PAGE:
Using Conflict as a Strategic Asset

Using Conflict as a Strategic Asset

“Don’t be afraid of opposition. Remember, a kite rises against – not with – the wind.” ~ Hamilton Wright Mabie

Wouldn’t life be easier if we could just make decisions in a vacuum and not worry about what others thought? Of course it would, but the business world today is focused more and more on fostering teamwork. Teams increase the complexity of decision-making because they are composed of members with diverse backgrounds. Naturally, when you get a group of diverse people come together to make a decision, there will be conflict. However, conflict is not necessarily 100% bad. In fact, it can actually be beneficial, ensuring that the team looks at a problem from all angles and that all information is considered.

Task Conflict vs. Relationship Conflict

Two types of conflict typically arise in a team setting – task conflict and relationship conflict.  Task conflict is most often beneficial for decision making, while relationship conflict is often a deterrent. Task conflict involves disagreements about the content of decisions and differences in viewpoints, ideas and opinions. Examples include conflicts over judgments and interpretations of facts, how resources are deployed for a project, and the steps necessary to complete a project. 

Relationship conflict, or emotional conflict, involves interpersonal incompatibility and typically results in tension, annoyance and animosity among team members. Examples include conflicts over personal tastes, political preferences, values and interpersonal style. The most effective teams promote task conflict and avoid escalating relationship content.

Common Pitfalls

Conflict management is not the same as conflict avoidance. When we avoid conflict altogether, we limit the chance to obtain valuable information that may affect the decision-making process. For example, a team might go with the first suggestion offered just to avoid a confrontation. However, the person making the suggestion may have made it only because he or she thought it would be met with the least resistance. The result is a decision that no one on the team really supports. The right type of conflict can be healthy if it is managed correctly. Some process failures lead to unhealthy conflict within a team, or let healthy conflict morph into the unhealthy type. The more common failures are listed below:

  • Using “majority rules” as a decision rule – Team members who sense bias from the majority often fail to offer a dissenting opinion to avoid looking like the outsider or the impedance to making a decision.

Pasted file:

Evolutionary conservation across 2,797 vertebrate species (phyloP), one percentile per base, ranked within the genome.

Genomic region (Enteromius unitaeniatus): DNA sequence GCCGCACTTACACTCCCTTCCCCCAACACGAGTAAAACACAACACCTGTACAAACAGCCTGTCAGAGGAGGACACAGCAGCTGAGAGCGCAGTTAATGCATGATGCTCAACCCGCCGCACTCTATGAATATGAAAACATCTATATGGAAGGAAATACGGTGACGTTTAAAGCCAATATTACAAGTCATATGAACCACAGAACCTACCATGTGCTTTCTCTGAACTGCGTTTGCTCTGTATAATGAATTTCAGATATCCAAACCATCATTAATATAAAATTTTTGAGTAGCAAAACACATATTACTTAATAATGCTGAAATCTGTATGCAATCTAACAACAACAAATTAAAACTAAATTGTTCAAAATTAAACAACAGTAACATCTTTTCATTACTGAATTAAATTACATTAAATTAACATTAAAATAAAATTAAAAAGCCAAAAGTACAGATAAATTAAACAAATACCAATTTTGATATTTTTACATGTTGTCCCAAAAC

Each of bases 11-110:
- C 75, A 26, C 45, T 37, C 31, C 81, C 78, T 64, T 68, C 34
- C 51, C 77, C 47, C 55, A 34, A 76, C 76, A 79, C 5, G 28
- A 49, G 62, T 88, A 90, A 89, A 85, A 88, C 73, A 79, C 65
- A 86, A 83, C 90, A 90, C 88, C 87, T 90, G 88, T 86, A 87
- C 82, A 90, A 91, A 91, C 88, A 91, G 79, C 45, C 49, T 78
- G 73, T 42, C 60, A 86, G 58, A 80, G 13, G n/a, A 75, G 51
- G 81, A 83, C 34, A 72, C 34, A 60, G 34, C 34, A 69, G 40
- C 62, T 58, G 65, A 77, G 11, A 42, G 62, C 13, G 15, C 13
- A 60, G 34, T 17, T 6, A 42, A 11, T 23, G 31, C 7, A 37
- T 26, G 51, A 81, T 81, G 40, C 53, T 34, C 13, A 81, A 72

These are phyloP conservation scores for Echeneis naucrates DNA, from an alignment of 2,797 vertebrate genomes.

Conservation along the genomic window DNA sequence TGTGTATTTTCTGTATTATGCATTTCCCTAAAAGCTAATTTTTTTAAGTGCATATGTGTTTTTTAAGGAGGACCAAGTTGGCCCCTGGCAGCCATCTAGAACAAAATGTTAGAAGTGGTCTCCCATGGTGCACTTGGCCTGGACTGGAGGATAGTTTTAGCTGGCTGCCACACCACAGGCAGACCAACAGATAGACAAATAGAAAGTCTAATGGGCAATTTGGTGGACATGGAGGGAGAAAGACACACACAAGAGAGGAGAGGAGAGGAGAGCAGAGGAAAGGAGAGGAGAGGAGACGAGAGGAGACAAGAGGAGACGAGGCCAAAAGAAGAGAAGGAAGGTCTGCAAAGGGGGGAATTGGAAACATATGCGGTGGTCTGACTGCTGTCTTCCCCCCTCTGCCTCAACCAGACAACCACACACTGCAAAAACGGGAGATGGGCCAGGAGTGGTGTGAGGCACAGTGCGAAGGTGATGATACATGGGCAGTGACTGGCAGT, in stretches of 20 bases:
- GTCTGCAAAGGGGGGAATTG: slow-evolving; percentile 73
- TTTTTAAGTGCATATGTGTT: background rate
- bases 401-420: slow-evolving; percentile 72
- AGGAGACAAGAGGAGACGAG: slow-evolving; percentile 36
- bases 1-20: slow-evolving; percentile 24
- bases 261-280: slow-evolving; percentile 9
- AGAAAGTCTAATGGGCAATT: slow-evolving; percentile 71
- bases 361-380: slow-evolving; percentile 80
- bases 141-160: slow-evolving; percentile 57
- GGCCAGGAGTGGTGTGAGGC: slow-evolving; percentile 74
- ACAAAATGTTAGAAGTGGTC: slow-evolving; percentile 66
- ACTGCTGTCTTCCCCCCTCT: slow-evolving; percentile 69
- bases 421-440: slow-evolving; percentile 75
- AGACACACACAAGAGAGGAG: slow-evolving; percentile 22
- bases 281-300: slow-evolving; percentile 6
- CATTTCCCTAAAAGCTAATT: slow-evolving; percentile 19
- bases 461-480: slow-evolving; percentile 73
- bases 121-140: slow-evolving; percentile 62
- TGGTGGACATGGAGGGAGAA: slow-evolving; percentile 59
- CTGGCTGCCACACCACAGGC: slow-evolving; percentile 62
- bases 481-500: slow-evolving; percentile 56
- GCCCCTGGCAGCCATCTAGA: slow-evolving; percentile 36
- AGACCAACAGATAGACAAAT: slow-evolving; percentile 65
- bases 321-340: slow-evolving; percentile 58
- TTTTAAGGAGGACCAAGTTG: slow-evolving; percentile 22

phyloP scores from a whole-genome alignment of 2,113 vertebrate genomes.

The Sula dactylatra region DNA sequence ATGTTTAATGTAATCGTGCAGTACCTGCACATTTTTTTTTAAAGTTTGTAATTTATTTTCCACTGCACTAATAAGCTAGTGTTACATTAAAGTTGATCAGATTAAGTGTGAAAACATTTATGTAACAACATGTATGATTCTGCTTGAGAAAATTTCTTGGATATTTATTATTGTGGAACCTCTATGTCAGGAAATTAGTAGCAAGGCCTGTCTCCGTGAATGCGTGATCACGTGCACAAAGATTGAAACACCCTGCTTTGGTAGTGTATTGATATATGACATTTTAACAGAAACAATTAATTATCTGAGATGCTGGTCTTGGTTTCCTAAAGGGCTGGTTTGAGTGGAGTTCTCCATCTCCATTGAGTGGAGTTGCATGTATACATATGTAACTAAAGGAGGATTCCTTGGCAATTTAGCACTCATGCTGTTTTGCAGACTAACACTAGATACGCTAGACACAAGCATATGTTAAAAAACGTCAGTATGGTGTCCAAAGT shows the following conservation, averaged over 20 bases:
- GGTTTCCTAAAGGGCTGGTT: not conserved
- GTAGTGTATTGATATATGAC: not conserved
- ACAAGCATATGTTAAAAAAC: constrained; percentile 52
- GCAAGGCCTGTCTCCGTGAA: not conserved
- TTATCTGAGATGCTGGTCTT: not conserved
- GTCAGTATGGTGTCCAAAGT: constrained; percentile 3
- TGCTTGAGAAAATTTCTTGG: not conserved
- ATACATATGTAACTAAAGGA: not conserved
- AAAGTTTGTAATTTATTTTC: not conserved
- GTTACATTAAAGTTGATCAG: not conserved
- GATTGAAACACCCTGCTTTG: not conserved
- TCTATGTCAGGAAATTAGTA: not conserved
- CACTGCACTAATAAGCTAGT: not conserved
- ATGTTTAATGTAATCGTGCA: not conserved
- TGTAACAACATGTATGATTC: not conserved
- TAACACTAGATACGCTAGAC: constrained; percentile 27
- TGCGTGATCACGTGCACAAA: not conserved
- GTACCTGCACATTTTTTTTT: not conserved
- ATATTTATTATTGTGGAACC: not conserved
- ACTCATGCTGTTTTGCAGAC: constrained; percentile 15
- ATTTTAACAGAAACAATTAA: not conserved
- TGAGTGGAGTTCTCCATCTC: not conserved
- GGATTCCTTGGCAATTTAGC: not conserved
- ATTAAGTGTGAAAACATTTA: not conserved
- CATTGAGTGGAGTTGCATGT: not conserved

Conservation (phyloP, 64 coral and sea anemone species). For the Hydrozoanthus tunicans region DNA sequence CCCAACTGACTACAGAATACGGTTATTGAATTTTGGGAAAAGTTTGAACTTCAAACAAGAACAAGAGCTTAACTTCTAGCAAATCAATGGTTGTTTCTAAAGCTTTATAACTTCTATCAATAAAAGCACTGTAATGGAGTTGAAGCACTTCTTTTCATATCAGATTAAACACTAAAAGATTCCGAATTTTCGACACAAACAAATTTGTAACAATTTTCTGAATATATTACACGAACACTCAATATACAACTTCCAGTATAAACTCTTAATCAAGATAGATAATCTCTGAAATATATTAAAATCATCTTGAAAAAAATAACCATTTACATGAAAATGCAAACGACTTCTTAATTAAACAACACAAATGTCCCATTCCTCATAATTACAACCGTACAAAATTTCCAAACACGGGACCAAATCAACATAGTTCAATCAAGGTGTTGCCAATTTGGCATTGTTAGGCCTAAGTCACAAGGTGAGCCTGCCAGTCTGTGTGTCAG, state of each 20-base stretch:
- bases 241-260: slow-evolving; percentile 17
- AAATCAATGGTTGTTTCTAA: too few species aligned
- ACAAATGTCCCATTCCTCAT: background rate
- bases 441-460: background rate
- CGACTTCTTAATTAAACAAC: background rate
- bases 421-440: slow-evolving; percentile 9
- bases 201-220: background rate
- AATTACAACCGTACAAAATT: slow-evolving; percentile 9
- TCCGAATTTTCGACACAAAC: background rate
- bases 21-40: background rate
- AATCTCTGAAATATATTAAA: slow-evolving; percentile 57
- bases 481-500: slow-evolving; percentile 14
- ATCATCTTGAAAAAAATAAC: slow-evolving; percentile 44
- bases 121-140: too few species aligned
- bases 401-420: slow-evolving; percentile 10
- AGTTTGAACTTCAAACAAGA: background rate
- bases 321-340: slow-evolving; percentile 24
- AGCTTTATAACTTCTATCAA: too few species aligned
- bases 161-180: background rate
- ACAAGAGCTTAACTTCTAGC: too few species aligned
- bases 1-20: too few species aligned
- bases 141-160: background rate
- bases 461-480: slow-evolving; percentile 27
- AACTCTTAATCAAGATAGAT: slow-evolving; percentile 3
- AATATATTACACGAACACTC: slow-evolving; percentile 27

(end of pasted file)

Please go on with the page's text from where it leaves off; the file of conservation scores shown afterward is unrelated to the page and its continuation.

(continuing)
• Excessive deference to unhelpful status characteristics – There is a wealth of knowledge at all levels of the firm. Simply letting the person with seniority, or the one with the loudest opinion, make a decision can lead to bad decisions.
  • Attacking dissenters – Teams tend to look down on dissension since it increases the time to make a decision. Similar to “majority rules,” attacking those who dissent limits the number of diverse viewpoints offered during the decision-making process.

As previously mentioned, a team should encourage task conflict and avoid escalating relationship conflict. Some strategies to accomplish this are listed below:

Encourage Task Conflict:

  • Do not vote to start a meeting. Rather, begin by discussing/debating the issues to flush out all available information, and then attempt to work through differences of opinion.
  • Do not compromise to end the conflict. A team must recognize the value of debate because it helps everyone explore more issues and, ultimately, make a better decision.
  • Solicit minority opinion. Make sure that people aren’t keeping quiet just to avoid the uncomfortable feeling of being in the minority. The most valuable information may come from those who don’t agree with the majority.

Avoid Escalation of Relationship Conflict:

  • Focus on the behavior/issue and NOT the individual. This is the most important – and most difficult – part of conflict management. When a debate becomes personal, the natural tendency is to become defensive. When people get defensive, healthy conflict quickly turns into an argument.
  • Give feedback to problematic individuals. Coach those who make things personal. Help them approach differences by focusing on the behavior/issue.
  • Isolate negative personality traits. This is done best by putting people into roles that emphasize their positive qualities and push negative ones to the background.

Working as a team naturally leads to conflict, which most people avoid because it is uncomfortable. However, conflict can be beneficial to decision making if it is managed appropriately. The first step is to understand how to spot different types of conflict. The next step is to apply general rules to manage both varieties. (Note that to do this, a team leader must listen carefully to team members and hear the messages they convey.)

It is also important to develop a process to follow when conflict arises. This creates consistency, which helps people understand how to deal with a tense situation. Ultimately, the ability to manage conflict can turn what you thought was a liability into one of your firm’s greatest assets.